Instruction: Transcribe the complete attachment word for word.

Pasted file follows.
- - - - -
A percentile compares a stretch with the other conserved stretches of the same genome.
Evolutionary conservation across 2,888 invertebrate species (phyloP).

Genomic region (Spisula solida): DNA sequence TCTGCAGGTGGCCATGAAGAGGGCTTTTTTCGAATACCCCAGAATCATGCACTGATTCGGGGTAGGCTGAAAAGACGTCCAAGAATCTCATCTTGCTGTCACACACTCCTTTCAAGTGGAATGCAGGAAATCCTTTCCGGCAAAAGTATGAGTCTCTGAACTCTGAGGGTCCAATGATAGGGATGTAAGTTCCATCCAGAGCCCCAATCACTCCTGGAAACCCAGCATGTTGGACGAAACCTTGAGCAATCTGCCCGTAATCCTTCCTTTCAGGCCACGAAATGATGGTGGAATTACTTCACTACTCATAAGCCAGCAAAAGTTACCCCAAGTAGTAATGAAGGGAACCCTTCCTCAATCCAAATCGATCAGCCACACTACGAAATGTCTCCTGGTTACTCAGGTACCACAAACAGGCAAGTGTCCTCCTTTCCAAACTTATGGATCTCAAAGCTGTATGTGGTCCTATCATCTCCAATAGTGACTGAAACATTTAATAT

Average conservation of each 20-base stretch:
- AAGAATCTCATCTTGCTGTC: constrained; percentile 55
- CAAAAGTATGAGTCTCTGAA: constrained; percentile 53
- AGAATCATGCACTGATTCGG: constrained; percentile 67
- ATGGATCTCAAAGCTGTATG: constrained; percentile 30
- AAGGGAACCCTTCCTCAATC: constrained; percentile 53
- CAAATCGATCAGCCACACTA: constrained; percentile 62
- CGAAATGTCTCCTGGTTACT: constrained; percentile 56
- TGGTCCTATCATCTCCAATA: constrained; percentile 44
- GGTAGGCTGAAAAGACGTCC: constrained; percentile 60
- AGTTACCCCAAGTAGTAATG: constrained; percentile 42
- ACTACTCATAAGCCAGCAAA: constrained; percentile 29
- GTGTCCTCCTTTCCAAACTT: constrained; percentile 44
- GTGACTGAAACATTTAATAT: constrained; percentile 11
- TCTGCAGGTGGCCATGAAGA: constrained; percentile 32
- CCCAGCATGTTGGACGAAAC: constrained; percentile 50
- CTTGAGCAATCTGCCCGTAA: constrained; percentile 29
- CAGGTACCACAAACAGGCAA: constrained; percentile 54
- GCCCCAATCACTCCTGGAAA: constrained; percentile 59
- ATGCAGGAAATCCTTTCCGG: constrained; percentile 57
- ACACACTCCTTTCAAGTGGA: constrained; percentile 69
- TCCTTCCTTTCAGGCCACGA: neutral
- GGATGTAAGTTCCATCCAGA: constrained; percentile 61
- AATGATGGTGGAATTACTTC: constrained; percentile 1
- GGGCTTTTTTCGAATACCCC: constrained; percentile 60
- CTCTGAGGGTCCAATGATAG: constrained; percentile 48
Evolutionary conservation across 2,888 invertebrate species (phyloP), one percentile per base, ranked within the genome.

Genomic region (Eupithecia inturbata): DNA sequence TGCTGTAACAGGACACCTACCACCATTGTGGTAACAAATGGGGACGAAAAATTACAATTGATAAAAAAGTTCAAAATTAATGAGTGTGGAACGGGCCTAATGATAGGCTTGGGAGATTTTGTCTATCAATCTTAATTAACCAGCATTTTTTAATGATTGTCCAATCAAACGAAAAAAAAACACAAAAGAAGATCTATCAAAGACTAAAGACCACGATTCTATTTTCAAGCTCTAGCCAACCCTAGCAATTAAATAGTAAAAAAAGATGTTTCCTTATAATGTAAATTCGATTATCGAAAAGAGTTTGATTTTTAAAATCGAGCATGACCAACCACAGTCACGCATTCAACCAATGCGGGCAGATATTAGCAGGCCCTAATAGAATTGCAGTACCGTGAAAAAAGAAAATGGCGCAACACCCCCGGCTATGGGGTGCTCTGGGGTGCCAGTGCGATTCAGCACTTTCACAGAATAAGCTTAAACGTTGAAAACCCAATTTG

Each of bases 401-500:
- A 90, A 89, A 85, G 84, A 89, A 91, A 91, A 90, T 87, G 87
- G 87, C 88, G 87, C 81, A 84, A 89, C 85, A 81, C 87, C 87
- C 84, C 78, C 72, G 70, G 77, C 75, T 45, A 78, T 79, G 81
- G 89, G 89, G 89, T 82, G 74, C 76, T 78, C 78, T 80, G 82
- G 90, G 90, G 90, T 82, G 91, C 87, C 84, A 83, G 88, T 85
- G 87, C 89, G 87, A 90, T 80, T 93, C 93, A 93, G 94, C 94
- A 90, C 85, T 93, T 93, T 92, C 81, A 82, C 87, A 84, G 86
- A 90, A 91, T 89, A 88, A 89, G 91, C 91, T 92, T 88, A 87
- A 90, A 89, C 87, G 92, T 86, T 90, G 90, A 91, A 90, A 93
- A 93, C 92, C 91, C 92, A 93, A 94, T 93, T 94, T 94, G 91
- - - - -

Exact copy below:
A percentile compares a stretch with the other conserved stretches of the same genome.
Evolutionary conservation across 2,888 invertebrate species (phyloP).

Genomic region (Spisula solida): DNA sequence TCTGCAGGTGGCCATGAAGAGGGCTTTTTTCGAATACCCCAGAATCATGCACTGATTCGGGGTAGGCTGAAAAGACGTCCAAGAATCTCATCTTGCTGTCACACACTCCTTTCAAGTGGAATGCAGGAAATCCTTTCCGGCAAAAGTATGAGTCTCTGAACTCTGAGGGTCCAATGATAGGGATGTAAGTTCCATCCAGAGCCCCAATCACTCCTGGAAACCCAGCATGTTGGACGAAACCTTGAGCAATCTGCCCGTAATCCTTCCTTTCAGGCCACGAAATGATGGTGGAATTACTTCACTACTCATAAGCCAGCAAAAGTTACCCCAAGTAGTAATGAAGGGAACCCTTCCTCAATCCAAATCGATCAGCCACACTACGAAATGTCTCCTGGTTACTCAGGTACCACAAACAGGCAAGTGTCCTCCTTTCCAAACTTATGGATCTCAAAGCTGTATGTGGTCCTATCATCTCCAATAGTGACTGAAACATTTAATAT

Average conservation of each 20-base stretch:
- AAGAATCTCATCTTGCTGTC: constrained; percentile 55
- CAAAAGTATGAGTCTCTGAA: constrained; percentile 53
- AGAATCATGCACTGATTCGG: constrained; percentile 67
- ATGGATCTCAAAGCTGTATG: constrained; percentile 30
- AAGGGAACCCTTCCTCAATC: constrained; percentile 53
- CAAATCGATCAGCCACACTA: constrained; percentile 62
- CGAAATGTCTCCTGGTTACT: constrained; percentile 56
- TGGTCCTATCATCTCCAATA: constrained; percentile 44
- GGTAGGCTGAAAAGACGTCC: constrained; percentile 60
- AGTTACCCCAAGTAGTAATG: constrained; percentile 42
- ACTACTCATAAGCCAGCAAA: constrained; percentile 29
- GTGTCCTCCTTTCCAAACTT: constrained; percentile 44
- GTGACTGAAACATTTAATAT: constrained; percentile 11
- TCTGCAGGTGGCCATGAAGA: constrained; percentile 32
- CCCAGCATGTTGGACGAAAC: constrained; percentile 50
- CTTGAGCAATCTGCCCGTAA: constrained; percentile 29
- CAGGTACCACAAACAGGCAA: constrained; percentile 54
- GCCCCAATCACTCCTGGAAA: constrained; percentile 59
- ATGCAGGAAATCCTTTCCGG: constrained; percentile 57
- ACACACTCCTTTCAAGTGGA: constrained; percentile 69
- TCCTTCCTTTCAGGCCACGA: neutral
- GGATGTAAGTTCCATCCAGA: constrained; percentile 61
- AATGATGGTGGAATTACTTC: constrained; percentile 1
- GGGCTTTTTTCGAATACCCC: constrained; percentile 60
- CTCTGAGGGTCCAATGATAG: constrained; percentile 48
Evolutionary conservation across 2,888 invertebrate species (phyloP), one percentile per base, ranked within the genome.

Genomic region (Eupithecia inturbata): DNA sequence TGCTGTAACAGGACACCTACCACCATTGTGGTAACAAATGGGGACGAAAAATTACAATTGATAAAAAAGTTCAAAATTAATGAGTGTGGAACGGGCCTAATGATAGGCTTGGGAGATTTTGTCTATCAATCTTAATTAACCAGCATTTTTTAATGATTGTCCAATCAAACGAAAAAAAAACACAAAAGAAGATCTATCAAAGACTAAAGACCACGATTCTATTTTCAAGCTCTAGCCAACCCTAGCAATTAAATAGTAAAAAAAGATGTTTCCTTATAATGTAAATTCGATTATCGAAAAGAGTTTGATTTTTAAAATCGAGCATGACCAACCACAGTCACGCATTCAACCAATGCGGGCAGATATTAGCAGGCCCTAATAGAATTGCAGTACCGTGAAAAAAGAAAATGGCGCAACACCCCCGGCTATGGGGTGCTCTGGGGTGCCAGTGCGATTCAGCACTTTCACAGAATAAGCTTAAACGTTGAAAACCCAATTTG

Each of bases 401-500:
- A 90, A 89, A 85, G 84, A 89, A 91, A 91, A 90, T 87, G 87
- G 87, C 88, G 87, C 81, A 84, A 89, C 85, A 81, C 87, C 87
- C 84, C 78, C 72, G 70, G 77, C 75, T 45, A 78, T 79, G 81
- G 89, G 89, G 89, T 82, G 74, C 76, T 78, C 78, T 80, G 82
- G 90, G 90, G 90, T 82, G 91, C 87, C 84, A 83, G 88, T 85
- G 87, C 89, G 87, A 90, T 80, T 93, C 93, A 93, G 94, C 94
- A 90, C 85, T 93, T 93, T 92, C 81, A 82, C 87, A 84, G 86
- A 90, A 91, T 89, A 88, A 89, G 91, C 91, T 92, T 88, A 87
- A 90, A 89, C 87, G 92, T 86, T 90, G 90, A 91, A 90, A 93
- A 93, C 92, C 91, C 92, A 93, A 94, T 93, T 94, T 94, G 91